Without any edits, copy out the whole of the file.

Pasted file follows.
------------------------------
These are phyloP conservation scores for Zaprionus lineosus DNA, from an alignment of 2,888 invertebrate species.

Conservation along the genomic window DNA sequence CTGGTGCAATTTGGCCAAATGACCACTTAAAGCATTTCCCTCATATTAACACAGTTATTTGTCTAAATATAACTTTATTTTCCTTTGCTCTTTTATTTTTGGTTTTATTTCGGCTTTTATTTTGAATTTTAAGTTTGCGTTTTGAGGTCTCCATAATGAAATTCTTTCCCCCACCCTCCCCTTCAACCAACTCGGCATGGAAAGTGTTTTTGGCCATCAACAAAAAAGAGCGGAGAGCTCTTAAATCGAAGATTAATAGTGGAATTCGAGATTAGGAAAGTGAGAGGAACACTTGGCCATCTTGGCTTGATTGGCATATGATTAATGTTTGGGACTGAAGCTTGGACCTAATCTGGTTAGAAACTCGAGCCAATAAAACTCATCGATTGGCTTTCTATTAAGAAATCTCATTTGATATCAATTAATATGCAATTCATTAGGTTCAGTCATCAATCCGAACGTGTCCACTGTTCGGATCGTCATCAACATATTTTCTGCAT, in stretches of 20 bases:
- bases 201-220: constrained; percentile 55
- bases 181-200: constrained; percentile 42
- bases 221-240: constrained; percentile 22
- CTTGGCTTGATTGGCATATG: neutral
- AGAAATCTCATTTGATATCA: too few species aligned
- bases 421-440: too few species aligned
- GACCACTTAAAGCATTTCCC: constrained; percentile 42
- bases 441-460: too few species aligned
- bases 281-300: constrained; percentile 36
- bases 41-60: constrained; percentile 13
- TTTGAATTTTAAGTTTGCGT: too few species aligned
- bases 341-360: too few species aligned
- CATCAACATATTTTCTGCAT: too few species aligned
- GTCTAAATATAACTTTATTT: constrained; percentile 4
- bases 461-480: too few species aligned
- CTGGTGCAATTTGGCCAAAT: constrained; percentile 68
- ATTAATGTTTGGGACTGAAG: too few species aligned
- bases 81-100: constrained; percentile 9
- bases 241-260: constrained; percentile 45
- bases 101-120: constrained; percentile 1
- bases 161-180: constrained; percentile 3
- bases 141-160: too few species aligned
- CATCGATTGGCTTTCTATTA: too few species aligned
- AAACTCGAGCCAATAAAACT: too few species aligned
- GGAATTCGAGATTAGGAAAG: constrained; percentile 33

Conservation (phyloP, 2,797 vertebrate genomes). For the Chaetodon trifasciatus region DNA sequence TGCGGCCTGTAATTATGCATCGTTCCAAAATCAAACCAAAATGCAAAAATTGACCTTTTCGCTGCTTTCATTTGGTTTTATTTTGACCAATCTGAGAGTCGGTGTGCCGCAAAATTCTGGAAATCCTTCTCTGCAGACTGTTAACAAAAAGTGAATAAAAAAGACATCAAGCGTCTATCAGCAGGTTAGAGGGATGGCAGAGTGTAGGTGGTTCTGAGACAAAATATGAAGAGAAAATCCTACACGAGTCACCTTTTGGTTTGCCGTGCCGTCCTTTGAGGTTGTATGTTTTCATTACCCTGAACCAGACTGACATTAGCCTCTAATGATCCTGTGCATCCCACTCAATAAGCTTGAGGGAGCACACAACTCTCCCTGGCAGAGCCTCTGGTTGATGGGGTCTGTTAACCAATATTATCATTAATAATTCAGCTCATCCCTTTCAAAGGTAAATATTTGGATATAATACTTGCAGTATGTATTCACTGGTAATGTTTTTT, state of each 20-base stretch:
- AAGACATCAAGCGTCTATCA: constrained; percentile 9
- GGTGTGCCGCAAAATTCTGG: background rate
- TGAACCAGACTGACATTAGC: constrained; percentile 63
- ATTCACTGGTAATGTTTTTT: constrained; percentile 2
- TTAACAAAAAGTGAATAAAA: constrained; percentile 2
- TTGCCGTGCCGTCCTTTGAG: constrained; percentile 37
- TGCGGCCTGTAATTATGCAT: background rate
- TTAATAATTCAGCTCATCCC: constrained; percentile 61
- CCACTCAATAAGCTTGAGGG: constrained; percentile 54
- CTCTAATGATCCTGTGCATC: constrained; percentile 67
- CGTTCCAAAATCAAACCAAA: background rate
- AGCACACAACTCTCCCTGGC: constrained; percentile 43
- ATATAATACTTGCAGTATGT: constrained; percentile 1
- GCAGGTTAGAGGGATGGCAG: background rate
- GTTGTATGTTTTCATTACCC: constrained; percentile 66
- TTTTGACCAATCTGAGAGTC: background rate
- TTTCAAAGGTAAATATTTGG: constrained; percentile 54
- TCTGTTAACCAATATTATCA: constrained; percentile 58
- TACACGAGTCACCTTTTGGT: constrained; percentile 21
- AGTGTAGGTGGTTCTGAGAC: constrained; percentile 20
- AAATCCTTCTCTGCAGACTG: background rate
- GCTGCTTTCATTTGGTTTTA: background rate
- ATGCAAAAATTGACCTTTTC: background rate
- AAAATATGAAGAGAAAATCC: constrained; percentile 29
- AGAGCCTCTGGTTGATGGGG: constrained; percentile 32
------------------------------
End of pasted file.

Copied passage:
These are phyloP conservation scores for Zaprionus lineosus DNA, from an alignment of 2,888 invertebrate species.

Conservation along the genomic window DNA sequence CTGGTGCAATTTGGCCAAATGACCACTTAAAGCATTTCCCTCATATTAACACAGTTATTTGTCTAAATATAACTTTATTTTCCTTTGCTCTTTTATTTTTGGTTTTATTTCGGCTTTTATTTTGAATTTTAAGTTTGCGTTTTGAGGTCTCCATAATGAAATTCTTTCCCCCACCCTCCCCTTCAACCAACTCGGCATGGAAAGTGTTTTTGGCCATCAACAAAAAAGAGCGGAGAGCTCTTAAATCGAAGATTAATAGTGGAATTCGAGATTAGGAAAGTGAGAGGAACACTTGGCCATCTTGGCTTGATTGGCATATGATTAATGTTTGGGACTGAAGCTTGGACCTAATCTGGTTAGAAACTCGAGCCAATAAAACTCATCGATTGGCTTTCTATTAAGAAATCTCATTTGATATCAATTAATATGCAATTCATTAGGTTCAGTCATCAATCCGAACGTGTCCACTGTTCGGATCGTCATCAACATATTTTCTGCAT, in stretches of 20 bases:
- bases 201-220: constrained; percentile 55
- bases 181-200: constrained; percentile 42
- bases 221-240: constrained; percentile 22
- CTTGGCTTGATTGGCATATG: neutral
- AGAAATCTCATTTGATATCA: too few species aligned
- bases 421-440: too few species aligned
- GACCACTTAAAGCATTTCCC: constrained; percentile 42
- bases 441-460: too few species aligned
- bases 281-300: constrained; percentile 36
- bases 41-60: constrained; percentile 13
- TTTGAATTTTAAGTTTGCGT: too few species aligned
- bases 341-360: too few species aligned
- CATCAACATATTTTCTGCAT: too few species aligned
- GTCTAAATATAACTTTATTT: constrained; percentile 4
- bases 461-480: too few species aligned
- CTGGTGCAATTTGGCCAAAT: constrained; percentile 68
- ATTAATGTTTGGGACTGAAG: too few species aligned
- bases 81-100: constrained; percentile 9
- bases 241-260: constrained; percentile 45
- bases 101-120: constrained; percentile 1
- bases 161-180: constrained; percentile 3
- bases 141-160: too few species aligned
- CATCGATTGGCTTTCTATTA: too few species aligned
- AAACTCGAGCCAATAAAACT: too few species aligned
- GGAATTCGAGATTAGGAAAG: constrained; percentile 33

Conservation (phyloP, 2,797 vertebrate genomes). For the Chaetodon trifasciatus region DNA sequence TGCGGCCTGTAATTATGCATCGTTCCAAAATCAAACCAAAATGCAAAAATTGACCTTTTCGCTGCTTTCATTTGGTTTTATTTTGACCAATCTGAGAGTCGGTGTGCCGCAAAATTCTGGAAATCCTTCTCTGCAGACTGTTAACAAAAAGTGAATAAAAAAGACATCAAGCGTCTATCAGCAGGTTAGAGGGATGGCAGAGTGTAGGTGGTTCTGAGACAAAATATGAAGAGAAAATCCTACACGAGTCACCTTTTGGTTTGCCGTGCCGTCCTTTGAGGTTGTATGTTTTCATTACCCTGAACCAGACTGACATTAGCCTCTAATGATCCTGTGCATCCCACTCAATAAGCTTGAGGGAGCACACAACTCTCCCTGGCAGAGCCTCTGGTTGATGGGGTCTGTTAACCAATATTATCATTAATAATTCAGCTCATCCCTTTCAAAGGTAAATATTTGGATATAATACTTGCAGTATGTATTCACTGGTAATGTTTTTT, state of each 20-base stretch:
- AAGACATCAAGCGTCTATCA: constrained; percentile 9
- GGTGTGCCGCAAAATTCTGG: background rate
- TGAACCAGACTGACATTAGC: constrained; percentile 63
- ATTCACTGGTAATGTTTTTT: constrained; percentile 2
- TTAACAAAAAGTGAATAAAA: constrained; percentile 2
- TTGCCGTGCCGTCCTTTGAG: constrained; percentile 37
- TGCGGCCTGTAATTATGCAT: background rate
- TTAATAATTCAGCTCATCCC: constrained; percentile 61
- CCACTCAATAAGCTTGAGGG: constrained; percentile 54
- CTCTAATGATCCTGTGCATC: constrained; percentile 67
- CGTTCCAAAATCAAACCAAA: background rate
- AGCACACAACTCTCCCTGGC: constrained; percentile 43
- ATATAATACTTGCAGTATGT: constrained; percentile 1
- GCAGGTTAGAGGGATGGCAG: background rate
- GTTGTATGTTTTCATTACCC: constrained; percentile 66
- TTTTGACCAATCTGAGAGTC: background rate
- TTTCAAAGGTAAATATTTGG: constrained; percentile 54
- TCTGTTAACCAATATTATCA: constrained; percentile 58
- TACACGAGTCACCTTTTGGT: constrained; percentile 21
- AGTGTAGGTGGTTCTGAGAC: constrained; percentile 20
- AAATCCTTCTCTGCAGACTG: background rate
- GCTGCTTTCATTTGGTTTTA: background rate
- ATGCAAAAATTGACCTTTTC: background rate
- AAAATATGAAGAGAAAATCC: constrained; percentile 29
- AGAGCCTCTGGTTGATGGGG: constrained; percentile 32